]. This contributes to the selection of antimicrobial-resistant bacteria [
      • Malhotra-Kumar S.
      • Van Heirstraeten L.
      • Coenen S.
      • Lammens C.
      • Adriaenssens N.
      • Kowalczyk A.
      • et al.
      Impact of amoxicillin therapy on resistance selection in patients with community-acquired lower respiratory tract infections: a randomized, placebo-controlled study.
      ]. Improved knowledge of likely pathogens (at the point of care) and the likely susceptibility of bacterial pathogens, could help to guide antibiotic prescribing decisions and so help contain unnecessary antibiotic use and antimicrobial resistance. Furthermore, such information could support public health policy on prevention of respiratory illness, including vaccination.
      Our primary objective was to describe the viral and bacterial aetiology in adult patients presenting to primary care with LRTI and in those with community-acquired pneumonia (CAP). Our secondary objectives were to describe the presence of resistance in bacterial infections and of mixed viral–bacterial infections.

      Materials and methods

       Study design and patients

      The study was part of the European Union FP6 funded Network of Excellence GRACE (Genomics to combat Resistance against Antibiotics in Community-acquired LRTI in Europe Network of Excellence; www.grace-lrti.org). We recruited patients between October 2007 and April 2010 in 16 primary care networks that had a track record of conducting research based in 11 European countries: Antwerp and Ghent (Belgium); Barcelona and Mataro (Spain); Bialystok, Lodz and Szczecin (Poland); Bratislava (Slovakia); Cardiff and Southampton (UK); Jesenice (Slovenia); Jönköping (Sweden); Milan (Italy); Nice (France); Rotenburg (Germany) and Utrecht (the Netherlands).
      Inclusion criteria for patients were: age ≥18 years, with an acute or worsened cough (≤28 days duration) as the main symptom, or any clinical presentation considered to be caused by LRTI by the general practitioner (GP) and consulting for the first time for this illness episode. Patients with presumed cough of non-infective origin, antibiotic consumption in the previous month, and any serious condition associated with an immunocompromised condition were excluded. For each patient, we planned to include a control patient matched for age, maximum 5 years of difference, and gender, consulting at the GP office for any other reason than acute respiratory illness within the same 2-week period. The study was approved by the local ethics committees in all participating centres and by the competent authority in each country. Written informed consent was obtained from each patient and control participant before inclusion.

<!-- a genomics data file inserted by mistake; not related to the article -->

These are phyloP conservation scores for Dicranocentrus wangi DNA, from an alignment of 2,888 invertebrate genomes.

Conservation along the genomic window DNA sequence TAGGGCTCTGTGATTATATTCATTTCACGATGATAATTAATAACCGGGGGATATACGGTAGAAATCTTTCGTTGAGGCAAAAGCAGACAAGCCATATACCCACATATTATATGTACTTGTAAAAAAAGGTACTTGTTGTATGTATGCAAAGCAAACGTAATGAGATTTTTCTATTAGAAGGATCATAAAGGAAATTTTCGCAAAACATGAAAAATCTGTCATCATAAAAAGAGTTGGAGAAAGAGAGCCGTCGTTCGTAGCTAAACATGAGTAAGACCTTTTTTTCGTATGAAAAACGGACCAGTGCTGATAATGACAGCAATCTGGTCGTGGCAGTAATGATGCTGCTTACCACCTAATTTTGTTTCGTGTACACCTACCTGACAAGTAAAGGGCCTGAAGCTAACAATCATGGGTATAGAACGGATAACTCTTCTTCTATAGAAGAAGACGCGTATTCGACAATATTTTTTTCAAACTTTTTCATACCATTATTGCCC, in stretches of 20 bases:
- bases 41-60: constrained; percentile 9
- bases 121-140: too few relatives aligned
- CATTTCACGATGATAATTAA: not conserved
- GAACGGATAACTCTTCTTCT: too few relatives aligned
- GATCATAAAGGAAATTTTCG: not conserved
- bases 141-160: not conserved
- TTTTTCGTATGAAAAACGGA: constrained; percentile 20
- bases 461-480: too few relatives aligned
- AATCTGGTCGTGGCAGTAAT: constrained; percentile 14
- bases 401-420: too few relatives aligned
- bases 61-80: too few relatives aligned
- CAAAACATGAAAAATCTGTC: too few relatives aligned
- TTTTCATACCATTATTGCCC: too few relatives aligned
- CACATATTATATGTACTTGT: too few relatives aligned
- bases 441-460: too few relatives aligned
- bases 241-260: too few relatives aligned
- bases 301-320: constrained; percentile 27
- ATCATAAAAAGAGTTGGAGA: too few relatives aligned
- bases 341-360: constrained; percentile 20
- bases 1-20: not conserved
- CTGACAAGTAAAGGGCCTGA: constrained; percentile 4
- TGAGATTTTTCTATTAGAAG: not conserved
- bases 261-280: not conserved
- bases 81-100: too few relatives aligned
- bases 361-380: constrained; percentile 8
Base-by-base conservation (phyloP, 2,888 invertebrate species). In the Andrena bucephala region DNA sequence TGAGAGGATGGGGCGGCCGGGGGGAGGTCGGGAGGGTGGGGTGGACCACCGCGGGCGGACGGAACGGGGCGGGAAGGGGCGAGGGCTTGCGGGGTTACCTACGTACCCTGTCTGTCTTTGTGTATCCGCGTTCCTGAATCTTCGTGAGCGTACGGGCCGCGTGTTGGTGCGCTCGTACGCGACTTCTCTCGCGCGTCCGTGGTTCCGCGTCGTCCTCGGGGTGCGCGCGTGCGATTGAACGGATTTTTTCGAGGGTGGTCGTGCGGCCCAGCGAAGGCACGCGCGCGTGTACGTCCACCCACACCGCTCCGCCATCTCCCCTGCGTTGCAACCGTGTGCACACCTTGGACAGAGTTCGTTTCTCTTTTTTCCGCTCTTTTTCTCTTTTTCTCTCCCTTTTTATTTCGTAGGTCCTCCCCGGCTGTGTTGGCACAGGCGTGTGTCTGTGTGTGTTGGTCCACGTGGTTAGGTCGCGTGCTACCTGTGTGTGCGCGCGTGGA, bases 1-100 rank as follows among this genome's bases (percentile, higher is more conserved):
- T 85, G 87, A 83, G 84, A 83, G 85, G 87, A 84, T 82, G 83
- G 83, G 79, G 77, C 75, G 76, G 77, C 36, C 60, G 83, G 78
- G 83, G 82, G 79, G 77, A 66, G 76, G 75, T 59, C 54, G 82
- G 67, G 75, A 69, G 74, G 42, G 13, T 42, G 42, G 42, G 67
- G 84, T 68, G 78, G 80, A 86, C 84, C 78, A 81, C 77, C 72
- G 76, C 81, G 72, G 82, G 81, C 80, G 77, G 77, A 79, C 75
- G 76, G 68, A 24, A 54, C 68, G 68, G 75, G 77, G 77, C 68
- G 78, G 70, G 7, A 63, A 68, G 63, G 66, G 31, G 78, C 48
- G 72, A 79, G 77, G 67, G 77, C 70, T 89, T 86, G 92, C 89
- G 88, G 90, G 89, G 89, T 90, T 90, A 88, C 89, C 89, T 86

Sampling and measurements

      Symptomatic patients were assessed at first presentation (day 1) and between days 28 and 35. Chest radiographs were taken within 1 week after inclusion. CAP was considered present if the local radiologist reported lobar or bronchopneumonia; other diagnoses were categorized as ‘pneumonia absent’ [
      • van Vugt S.F.
      • Broekhuizen B.D.
      • Lammens C.
      • Zuithoff N.P.
      • de Jong P.A.
      • Coenen S.
      • et al.
      Use of serum C reactive protein and procalcitonin concentrations in addition to symptoms and signs to predict pneumonia in patients presenting to primary care with acute cough: diagnostic study.
      ].
      All recruiting GPs received standardized sampling material and a protocol with detailed instructions on the sampling of the patients. Within 24 h of first presentation and inclusion, serum and EDTA blood, sputum, if available, and two nasopharyngeal flocked swabs (NPS; COPAN) were taken. At days 28–35, serum sampling and the two NPS were repeated. Controls were sampled for EDTA blood and two NPS at baseline. Sputum was not obtained from controls and the controls were not followed up. Serum, EDTA and NPS were stored frozen in the local laboratories until regular shipment to the central laboratory (University Hospital Antwerp), where specimens were stored at −80°C until analysis.

       Bacterial cultures for Streptococcus pneumoniae and Haemophilus influenzae